How Wars Are Won: The 13 Rules of War—From Ancient Greece to the War on Terror Click here to purchase from Barnes & Noble. Click here to purchase from

Feigned Retreat

Excerpt from How Wars Are Won: The 13 Rules of War—From Ancient Greece to the War on Terror, by Bevin Alexander, pages 94-95

Pretending to be defeated, running away, and then ambushing the supposedly victorious pursuers has been a rule of war for as long as we have records of human conflict. A case among the Murngin Aborigines of Australia in the 1920s followed this scenario exactly---tribal members faked a rout by another Aboriginal band, and led the pursuers to the tribe’s main body concealed in some woods. Chief Red Cloud (1822-1909) of the Oglala Sioux carried out a similar deception which led to the death of eighty-two whites in the Fetterman Massacre in Montana in 1866.

Mao Zedong used the practice to protect the small Communist “Central Soviet” in the Wuyi mountains of southeastern China in the war against the Nationalists from 1928 to 1934. Mao’s forces were far inferior to the pursuing Nationalist troops. Retreating in seeming panic, the would entice a Nationalist unit to follow. Once the unit was isolated within Communist-held territory, the Reds surrounded it with overwhelming force and destroyed it. The Communists in the Vietnam War also used this technique on occasion, retreating before American search-and-destroy forces, then turning on a small unit that had become separated from supporting elements.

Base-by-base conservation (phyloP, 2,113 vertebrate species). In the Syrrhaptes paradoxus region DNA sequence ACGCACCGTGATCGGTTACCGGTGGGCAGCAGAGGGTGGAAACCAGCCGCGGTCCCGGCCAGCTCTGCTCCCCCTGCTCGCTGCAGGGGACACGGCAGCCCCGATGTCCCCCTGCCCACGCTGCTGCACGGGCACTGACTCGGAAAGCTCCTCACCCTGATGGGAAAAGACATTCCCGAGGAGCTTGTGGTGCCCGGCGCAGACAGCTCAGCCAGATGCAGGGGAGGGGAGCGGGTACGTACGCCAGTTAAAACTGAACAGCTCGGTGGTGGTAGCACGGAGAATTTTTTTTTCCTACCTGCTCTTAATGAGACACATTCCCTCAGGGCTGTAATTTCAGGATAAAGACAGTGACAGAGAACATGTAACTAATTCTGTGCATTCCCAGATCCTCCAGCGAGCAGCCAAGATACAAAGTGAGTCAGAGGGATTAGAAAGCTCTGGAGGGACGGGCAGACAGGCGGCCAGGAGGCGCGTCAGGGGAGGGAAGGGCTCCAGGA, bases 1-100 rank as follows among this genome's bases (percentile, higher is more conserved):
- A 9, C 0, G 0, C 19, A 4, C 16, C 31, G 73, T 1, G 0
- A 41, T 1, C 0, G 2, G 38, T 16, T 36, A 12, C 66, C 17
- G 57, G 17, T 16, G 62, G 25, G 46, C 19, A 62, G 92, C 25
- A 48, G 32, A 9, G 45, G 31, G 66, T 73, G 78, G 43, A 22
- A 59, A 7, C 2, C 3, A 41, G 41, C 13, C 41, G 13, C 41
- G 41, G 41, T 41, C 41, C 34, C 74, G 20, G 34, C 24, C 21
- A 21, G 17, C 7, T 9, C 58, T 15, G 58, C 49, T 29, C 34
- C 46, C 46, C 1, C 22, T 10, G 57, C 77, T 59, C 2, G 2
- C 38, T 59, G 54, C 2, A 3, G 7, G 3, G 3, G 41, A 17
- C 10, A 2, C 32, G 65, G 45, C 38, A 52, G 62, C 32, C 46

This is the rule of feigned retreat. The principle is to draw an enemy out of his defensive positions so that he can be defeated. The rule is extraordinarily difficult to pull off in battle, however, because most troops are demoralized when they are called upon to withdraw, and cannot be turned back into optimistic, aggressive soldiers simply on command of their officers.

Even so this maxim was used with tremendous effect even by warriors who could not read and write, and had no means of communicating over distances except by flags, smoke signals, and couriers. The concept arose among horse-archers of nomad tribes on the steppes of Eurasia about 2,700 years ago, and attained its zenith there. Feigned retreat and the tactics built around it caused the downfall of sundry states and empires, and threatened the collapse of Europe in the thirteenth century.

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